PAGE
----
U.S. Fish & Wildlife Service logo A Unit of the National Wildlife Refuge System
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Upper Mississippi River National
Wildlife & Fish Refuge

couple in canoe on water with wooded bank behind
51 East 4th Street
Winona, MN   55987
E-mail: uppermississippiriver@fws.gov
Phone Number: 507-452-4232
Visit the Refuge's Web Site:
Exploring the backwaters by canoe is just one way to enjoy "Upper Miss" Refuge.
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Continued . . .

In 1922, Dilg organized a group of wealthy, influential anglers and hunters into the Izaak Walton League of America, which fought the draining of a great midwestern marsh for farmland. At the League's urging, Congress established the Upper Mississippi River Wildlife and Fish Refuge on June 7, 1924.

When Congress authorized the refuge, acquisition of lands was generally targeted for the floodplain of the Mississippi River from the mouth of the Chippewa River near Wabasha, Minnesota, to Rock Island, Illinois. Acquisition of land proceeded until overshadowed by another Congressional action authorizing the maintenance of a navigation channel on the river.

Completion of the current 9-foot navigation project (1938-1942) using a series of low-head dams had a tremendous ecological impact on the Upper Mississippi River, and the refuge. This system of 26 locks and dams (11 on the refuge) changed the previously free-flowing river to a series of shallow reservoirs from St. Louis, Missouri, to Minneapolis, Minnesota.

For several decades, the newly created pools supported a wealth of fish, wildlife, and aquatic habitats. However, typical of dammed river systems, the initial productivity of the pools diminished significantly over time. Although water level management of the pools changed some over the years, the defining purpose for water level management was, and is, to ensure navigation pool water depths for a commercial navigation channel. The result is a deeper, relatively stabilized water system, especially during the summer.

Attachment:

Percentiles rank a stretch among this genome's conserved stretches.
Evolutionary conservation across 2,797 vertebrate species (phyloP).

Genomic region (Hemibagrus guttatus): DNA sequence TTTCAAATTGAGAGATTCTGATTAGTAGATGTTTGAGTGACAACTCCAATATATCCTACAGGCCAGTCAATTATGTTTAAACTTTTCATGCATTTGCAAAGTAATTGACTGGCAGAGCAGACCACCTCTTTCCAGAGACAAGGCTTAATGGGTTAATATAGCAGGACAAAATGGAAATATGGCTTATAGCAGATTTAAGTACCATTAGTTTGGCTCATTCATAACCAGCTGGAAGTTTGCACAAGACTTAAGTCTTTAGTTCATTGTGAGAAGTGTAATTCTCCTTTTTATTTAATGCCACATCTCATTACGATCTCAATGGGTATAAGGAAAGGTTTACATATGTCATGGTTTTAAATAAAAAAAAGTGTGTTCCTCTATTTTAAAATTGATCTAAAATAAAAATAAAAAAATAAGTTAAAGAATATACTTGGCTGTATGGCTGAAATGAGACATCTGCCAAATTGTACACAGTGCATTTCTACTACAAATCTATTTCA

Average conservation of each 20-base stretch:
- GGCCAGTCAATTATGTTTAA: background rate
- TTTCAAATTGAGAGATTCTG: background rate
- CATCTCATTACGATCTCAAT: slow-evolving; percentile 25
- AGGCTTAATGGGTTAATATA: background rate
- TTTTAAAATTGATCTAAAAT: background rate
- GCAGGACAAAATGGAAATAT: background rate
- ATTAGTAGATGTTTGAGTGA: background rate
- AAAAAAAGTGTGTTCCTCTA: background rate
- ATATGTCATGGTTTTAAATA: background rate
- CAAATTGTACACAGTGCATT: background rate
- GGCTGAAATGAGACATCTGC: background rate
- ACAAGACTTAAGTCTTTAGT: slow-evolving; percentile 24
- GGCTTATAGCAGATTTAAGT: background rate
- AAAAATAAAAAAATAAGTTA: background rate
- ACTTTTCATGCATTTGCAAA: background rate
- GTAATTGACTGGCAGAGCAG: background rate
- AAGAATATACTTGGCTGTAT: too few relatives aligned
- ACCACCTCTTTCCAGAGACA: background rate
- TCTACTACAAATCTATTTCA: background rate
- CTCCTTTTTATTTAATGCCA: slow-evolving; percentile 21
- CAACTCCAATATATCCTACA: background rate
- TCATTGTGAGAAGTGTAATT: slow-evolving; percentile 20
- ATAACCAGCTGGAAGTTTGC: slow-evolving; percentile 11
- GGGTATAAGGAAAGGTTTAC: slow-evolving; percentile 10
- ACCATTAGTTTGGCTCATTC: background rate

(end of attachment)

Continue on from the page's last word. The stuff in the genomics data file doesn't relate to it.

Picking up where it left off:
Changing the free-flowing river to a series of reservoirs, and stabilization of water levels, over time, adversely affected the biological resources of the river, and thus the refuge. Among the principal results have been a reduction in seasonal mudflat/sandbar areas and a significant decline in aquatic plant community abundance, diversity, and distribution. Fish and wildlife dependent on these plant communities have also declined, and/or moved elsewhere.

Lowering water levels in the navigation pools during the growing season can dramatically increase aquatic plant recolonization and growth. A drawdown of Pool 5 in 2005 and 2006 resulted in hundreds of acres of new emergent vegetation beds, and a corresponding increase in waterfowl and other wildlife use.

From the beginning, the refuge has been a place for visitors to renew themselves. A quiet trip to the backwaters, camping on an island, fishing a favorite spot and waterfowl hunting are traditional uses and have continued for over eighty years.

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